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Preferred Stock: Understanding Investment Performance

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Instructor: Yuanxin (Amy) Yang Alcocer

Amy has a master's degree in secondary education and has been teaching math for over 9 years. Amy has worked with students at all levels from those with special needs to those that are gifted.

Preferred stock is when an investor owns shares or a percentage of a company with no voting rights and no say in the venture's decision-making processes. Learn more about the definition of preferred stock and the differences in investment performance between regular stocks and dividends. Updated: 10/28/2021

Stock

Many large companies are owned by the public. These companies sell equity, or ownership of the company to the public, in the form of common stock. Anybody can be a part owner of a large business, like the soda companies, by just buying one stock. How much do these stocks cost? It depends on how well the company is doing. One stock from a large company that is doing well may cost you $120 per stock, while another stock from a smaller company may only cost $1.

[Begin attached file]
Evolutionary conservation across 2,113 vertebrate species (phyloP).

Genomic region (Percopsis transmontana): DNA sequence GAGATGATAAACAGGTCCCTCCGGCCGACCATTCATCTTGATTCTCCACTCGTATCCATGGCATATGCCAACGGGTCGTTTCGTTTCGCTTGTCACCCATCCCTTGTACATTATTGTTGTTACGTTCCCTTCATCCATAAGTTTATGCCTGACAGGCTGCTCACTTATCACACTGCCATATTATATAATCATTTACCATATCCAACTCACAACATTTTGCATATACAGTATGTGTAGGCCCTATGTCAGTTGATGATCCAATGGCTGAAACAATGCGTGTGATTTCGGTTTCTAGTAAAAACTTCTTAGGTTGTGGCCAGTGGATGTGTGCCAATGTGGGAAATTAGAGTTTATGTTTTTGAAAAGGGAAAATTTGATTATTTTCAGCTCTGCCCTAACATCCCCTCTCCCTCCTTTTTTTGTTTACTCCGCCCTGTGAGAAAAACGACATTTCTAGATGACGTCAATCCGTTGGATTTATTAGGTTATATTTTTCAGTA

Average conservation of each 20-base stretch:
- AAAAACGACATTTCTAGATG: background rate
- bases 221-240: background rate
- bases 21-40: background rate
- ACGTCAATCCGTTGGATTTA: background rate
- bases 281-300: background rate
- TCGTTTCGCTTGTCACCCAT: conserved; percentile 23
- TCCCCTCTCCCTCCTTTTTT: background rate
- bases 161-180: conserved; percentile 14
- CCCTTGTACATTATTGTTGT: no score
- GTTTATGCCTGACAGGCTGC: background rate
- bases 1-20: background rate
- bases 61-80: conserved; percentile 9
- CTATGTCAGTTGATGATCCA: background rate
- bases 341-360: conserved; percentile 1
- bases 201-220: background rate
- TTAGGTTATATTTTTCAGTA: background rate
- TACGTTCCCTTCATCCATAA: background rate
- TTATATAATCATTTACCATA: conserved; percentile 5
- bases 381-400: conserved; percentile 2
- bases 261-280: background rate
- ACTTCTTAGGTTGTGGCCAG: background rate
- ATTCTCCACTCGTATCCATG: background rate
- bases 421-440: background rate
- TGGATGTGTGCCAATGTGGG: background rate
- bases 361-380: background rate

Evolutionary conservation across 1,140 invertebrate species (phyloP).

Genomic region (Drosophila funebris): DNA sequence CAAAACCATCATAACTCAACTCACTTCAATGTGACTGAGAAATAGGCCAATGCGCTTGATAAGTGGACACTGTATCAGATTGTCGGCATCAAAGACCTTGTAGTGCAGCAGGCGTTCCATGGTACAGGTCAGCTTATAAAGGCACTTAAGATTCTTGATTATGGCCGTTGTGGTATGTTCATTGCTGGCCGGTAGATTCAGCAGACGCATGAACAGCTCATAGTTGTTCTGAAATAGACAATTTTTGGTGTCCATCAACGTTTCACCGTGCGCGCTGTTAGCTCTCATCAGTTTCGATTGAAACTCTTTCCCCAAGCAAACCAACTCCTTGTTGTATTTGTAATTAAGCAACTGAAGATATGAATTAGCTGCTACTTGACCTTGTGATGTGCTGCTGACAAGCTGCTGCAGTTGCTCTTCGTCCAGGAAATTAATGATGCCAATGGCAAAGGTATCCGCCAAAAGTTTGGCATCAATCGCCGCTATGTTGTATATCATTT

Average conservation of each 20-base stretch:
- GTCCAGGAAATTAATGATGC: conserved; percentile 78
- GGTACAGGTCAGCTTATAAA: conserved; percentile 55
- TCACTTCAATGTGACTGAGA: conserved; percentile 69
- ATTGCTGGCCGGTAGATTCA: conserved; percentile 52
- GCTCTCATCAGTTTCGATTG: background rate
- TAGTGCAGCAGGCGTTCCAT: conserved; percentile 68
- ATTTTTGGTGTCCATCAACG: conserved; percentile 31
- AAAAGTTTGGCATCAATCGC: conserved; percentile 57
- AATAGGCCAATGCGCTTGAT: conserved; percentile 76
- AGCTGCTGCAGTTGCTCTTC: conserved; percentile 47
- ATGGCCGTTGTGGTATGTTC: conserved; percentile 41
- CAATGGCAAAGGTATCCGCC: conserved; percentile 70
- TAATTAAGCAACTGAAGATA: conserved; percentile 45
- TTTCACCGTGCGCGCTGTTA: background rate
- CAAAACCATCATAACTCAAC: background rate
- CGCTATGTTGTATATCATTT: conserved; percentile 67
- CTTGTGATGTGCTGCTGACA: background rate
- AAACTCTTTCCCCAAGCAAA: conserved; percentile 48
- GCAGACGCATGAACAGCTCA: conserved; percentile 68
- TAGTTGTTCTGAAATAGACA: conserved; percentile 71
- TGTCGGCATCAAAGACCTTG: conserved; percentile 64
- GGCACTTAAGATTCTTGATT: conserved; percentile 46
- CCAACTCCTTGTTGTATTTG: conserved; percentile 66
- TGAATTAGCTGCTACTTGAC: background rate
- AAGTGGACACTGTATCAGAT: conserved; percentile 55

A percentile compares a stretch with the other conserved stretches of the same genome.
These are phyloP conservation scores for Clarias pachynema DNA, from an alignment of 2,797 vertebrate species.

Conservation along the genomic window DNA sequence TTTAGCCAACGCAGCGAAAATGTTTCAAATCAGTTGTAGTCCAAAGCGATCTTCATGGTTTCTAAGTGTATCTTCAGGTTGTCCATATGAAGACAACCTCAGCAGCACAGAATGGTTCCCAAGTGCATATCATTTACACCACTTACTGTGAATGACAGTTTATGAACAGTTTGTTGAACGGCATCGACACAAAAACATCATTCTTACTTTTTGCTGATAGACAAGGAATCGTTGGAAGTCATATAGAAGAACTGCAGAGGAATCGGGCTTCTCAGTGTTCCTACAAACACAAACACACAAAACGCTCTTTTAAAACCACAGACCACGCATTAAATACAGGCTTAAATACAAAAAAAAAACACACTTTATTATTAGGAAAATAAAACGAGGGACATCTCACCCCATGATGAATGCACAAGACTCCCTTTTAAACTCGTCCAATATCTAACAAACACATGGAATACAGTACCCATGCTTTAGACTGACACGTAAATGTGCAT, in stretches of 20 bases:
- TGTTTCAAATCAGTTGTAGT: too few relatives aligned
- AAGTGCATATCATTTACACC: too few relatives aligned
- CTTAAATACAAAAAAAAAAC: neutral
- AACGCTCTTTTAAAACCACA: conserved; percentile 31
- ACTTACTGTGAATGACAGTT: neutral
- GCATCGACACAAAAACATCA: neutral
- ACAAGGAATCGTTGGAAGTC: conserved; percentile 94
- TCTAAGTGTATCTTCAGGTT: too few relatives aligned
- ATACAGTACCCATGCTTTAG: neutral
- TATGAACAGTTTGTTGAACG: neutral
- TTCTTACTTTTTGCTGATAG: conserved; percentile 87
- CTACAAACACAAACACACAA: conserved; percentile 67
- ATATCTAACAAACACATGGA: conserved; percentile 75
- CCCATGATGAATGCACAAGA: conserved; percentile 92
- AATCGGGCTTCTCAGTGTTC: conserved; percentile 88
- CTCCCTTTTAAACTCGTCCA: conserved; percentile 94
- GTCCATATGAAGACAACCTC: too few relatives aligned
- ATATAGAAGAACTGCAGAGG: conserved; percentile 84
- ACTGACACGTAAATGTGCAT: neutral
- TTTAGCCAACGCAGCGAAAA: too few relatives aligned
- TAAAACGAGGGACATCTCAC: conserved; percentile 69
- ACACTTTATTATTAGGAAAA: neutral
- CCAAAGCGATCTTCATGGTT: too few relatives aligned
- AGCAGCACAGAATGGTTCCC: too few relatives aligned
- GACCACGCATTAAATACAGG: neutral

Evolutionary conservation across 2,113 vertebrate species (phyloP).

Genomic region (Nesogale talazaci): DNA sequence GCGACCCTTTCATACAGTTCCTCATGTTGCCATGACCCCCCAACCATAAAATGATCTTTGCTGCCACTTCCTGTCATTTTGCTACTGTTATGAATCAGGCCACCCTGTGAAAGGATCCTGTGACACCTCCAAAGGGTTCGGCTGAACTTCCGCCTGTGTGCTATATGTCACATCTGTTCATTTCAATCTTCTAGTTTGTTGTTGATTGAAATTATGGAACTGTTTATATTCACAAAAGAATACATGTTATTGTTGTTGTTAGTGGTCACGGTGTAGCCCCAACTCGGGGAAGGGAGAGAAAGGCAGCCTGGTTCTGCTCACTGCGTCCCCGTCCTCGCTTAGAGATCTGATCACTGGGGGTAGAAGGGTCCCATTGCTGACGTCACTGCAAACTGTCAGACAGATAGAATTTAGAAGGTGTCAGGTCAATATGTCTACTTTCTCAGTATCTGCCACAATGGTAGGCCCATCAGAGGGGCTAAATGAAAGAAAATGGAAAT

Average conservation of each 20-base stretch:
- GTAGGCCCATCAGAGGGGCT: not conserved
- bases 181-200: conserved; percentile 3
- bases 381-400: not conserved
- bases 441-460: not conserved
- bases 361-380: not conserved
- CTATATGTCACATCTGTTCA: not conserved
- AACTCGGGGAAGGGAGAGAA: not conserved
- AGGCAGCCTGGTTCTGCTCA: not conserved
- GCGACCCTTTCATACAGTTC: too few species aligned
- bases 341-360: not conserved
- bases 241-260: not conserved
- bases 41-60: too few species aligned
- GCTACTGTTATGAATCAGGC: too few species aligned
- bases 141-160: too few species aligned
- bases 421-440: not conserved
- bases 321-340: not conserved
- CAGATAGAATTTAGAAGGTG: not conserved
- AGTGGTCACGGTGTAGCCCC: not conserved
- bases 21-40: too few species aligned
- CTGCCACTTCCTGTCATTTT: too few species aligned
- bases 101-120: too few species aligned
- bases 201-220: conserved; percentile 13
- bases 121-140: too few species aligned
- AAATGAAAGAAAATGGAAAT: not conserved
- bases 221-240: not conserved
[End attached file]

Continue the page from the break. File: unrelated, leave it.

Each stock represents a percentage ownership in the company. What that percentage is depends on how many stocks the company has available. For example, if you bought 1 stock from a company with a total of 500 stocks, you would have a 1/500 or 0.002 or 0.2 percentage ownership in the company. The more stocks you own or purchase, the more of the company you own.

People will buy and sell stocks to make money. For example, if you bought some stock for $4 each from a company and then later sold it for $10 per stock when the company was doing better, you would have gained $6 per stock from selling your stocks in that company. If you purchased regular stocks, you would also have voting rights based on your percentage ownership.

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  • 0:02 Stock
  • 1:16 Preferred Stock
  • 1:42 Dividends
  • 2:15 Earnings
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Preferred Stock

Some companies, though, also offer what is called preferred stock. These are shares of ownership with no voting rights. If you purchase these kinds of stocks, you would have a percentage ownership in the company but you wouldn't have any say in what the company does. You don't get to vote. What you do get is you get to benefit from the profits of the company. When the company makes a lot of money, then you are the first in line to receive those benefits.

Dividends

These benefits are given in the form of dividends, earnings shared with stockholders. Companies will tell you how much your dividend is per stock. For example, a soda company might say that their dividends are $1 per stock. If you owned 20 stocks in this soda company, then you would get 1*20 or $20 when dividends are distributed to the stockholders. If you owned preferred stock, then you would be first in line to receive these dividends. Companies pay out dividends first to the preferred stock holders and then to the regular stock holders.

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